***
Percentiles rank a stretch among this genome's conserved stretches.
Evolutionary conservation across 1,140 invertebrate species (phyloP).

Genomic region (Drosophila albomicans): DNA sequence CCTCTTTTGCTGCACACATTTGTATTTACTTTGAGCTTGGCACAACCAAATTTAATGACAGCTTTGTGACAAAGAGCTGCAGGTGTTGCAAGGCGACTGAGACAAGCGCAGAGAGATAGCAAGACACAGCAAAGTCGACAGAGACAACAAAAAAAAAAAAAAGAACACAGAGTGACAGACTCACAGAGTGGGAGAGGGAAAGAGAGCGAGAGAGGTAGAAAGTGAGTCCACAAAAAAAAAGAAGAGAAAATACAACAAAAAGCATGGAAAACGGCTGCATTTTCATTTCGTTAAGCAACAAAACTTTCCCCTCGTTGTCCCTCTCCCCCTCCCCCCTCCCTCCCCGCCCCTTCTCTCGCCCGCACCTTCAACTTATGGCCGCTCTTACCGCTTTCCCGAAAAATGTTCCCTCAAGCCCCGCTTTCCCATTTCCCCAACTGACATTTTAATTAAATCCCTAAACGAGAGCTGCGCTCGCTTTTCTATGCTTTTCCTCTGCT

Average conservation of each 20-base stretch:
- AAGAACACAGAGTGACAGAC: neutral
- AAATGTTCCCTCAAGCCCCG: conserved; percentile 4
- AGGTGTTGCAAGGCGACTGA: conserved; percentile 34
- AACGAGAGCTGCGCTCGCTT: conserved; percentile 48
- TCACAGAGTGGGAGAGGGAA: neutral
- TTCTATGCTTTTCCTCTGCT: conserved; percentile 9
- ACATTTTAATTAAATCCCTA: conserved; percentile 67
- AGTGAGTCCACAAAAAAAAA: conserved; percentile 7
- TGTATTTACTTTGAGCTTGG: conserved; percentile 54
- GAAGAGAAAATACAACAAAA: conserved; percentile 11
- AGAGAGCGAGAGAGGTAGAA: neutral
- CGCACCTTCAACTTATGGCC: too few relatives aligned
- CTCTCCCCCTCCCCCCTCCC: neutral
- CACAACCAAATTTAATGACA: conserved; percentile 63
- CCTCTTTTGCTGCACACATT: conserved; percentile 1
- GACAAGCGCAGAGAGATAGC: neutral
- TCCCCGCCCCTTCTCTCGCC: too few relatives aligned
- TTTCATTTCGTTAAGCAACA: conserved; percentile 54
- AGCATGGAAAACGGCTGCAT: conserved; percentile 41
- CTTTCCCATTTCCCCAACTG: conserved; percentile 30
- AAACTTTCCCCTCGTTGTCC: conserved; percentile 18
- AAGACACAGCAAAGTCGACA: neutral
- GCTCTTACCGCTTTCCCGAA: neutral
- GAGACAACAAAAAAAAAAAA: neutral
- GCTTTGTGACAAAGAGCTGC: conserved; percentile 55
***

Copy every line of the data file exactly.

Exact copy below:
Percentiles rank a stretch among this genome's conserved stretches.
Evolutionary conservation across 1,140 invertebrate species (phyloP).

Genomic region (Drosophila albomicans): DNA sequence CCTCTTTTGCTGCACACATTTGTATTTACTTTGAGCTTGGCACAACCAAATTTAATGACAGCTTTGTGACAAAGAGCTGCAGGTGTTGCAAGGCGACTGAGACAAGCGCAGAGAGATAGCAAGACACAGCAAAGTCGACAGAGACAACAAAAAAAAAAAAAAGAACACAGAGTGACAGACTCACAGAGTGGGAGAGGGAAAGAGAGCGAGAGAGGTAGAAAGTGAGTCCACAAAAAAAAAGAAGAGAAAATACAACAAAAAGCATGGAAAACGGCTGCATTTTCATTTCGTTAAGCAACAAAACTTTCCCCTCGTTGTCCCTCTCCCCCTCCCCCCTCCCTCCCCGCCCCTTCTCTCGCCCGCACCTTCAACTTATGGCCGCTCTTACCGCTTTCCCGAAAAATGTTCCCTCAAGCCCCGCTTTCCCATTTCCCCAACTGACATTTTAATTAAATCCCTAAACGAGAGCTGCGCTCGCTTTTCTATGCTTTTCCTCTGCT

Average conservation of each 20-base stretch:
- AAGAACACAGAGTGACAGAC: neutral
- AAATGTTCCCTCAAGCCCCG: conserved; percentile 4
- AGGTGTTGCAAGGCGACTGA: conserved; percentile 34
- AACGAGAGCTGCGCTCGCTT: conserved; percentile 48
- TCACAGAGTGGGAGAGGGAA: neutral
- TTCTATGCTTTTCCTCTGCT: conserved; percentile 9
- ACATTTTAATTAAATCCCTA: conserved; percentile 67
- AGTGAGTCCACAAAAAAAAA: conserved; percentile 7
- TGTATTTACTTTGAGCTTGG: conserved; percentile 54
- GAAGAGAAAATACAACAAAA: conserved; percentile 11
- AGAGAGCGAGAGAGGTAGAA: neutral
- CGCACCTTCAACTTATGGCC: too few relatives aligned
- CTCTCCCCCTCCCCCCTCCC: neutral
- CACAACCAAATTTAATGACA: conserved; percentile 63
- CCTCTTTTGCTGCACACATT: conserved; percentile 1
- GACAAGCGCAGAGAGATAGC: neutral
- TCCCCGCCCCTTCTCTCGCC: too few relatives aligned
- TTTCATTTCGTTAAGCAACA: conserved; percentile 54
- AGCATGGAAAACGGCTGCAT: conserved; percentile 41
- CTTTCCCATTTCCCCAACTG: conserved; percentile 30
- AAACTTTCCCCTCGTTGTCC: conserved; percentile 18
- AAGACACAGCAAAGTCGACA: neutral
- GCTCTTACCGCTTTCCCGAA: neutral
- GAGACAACAAAAAAAAAAAA: neutral
- GCTTTGTGACAAAGAGCTGC: conserved; percentile 55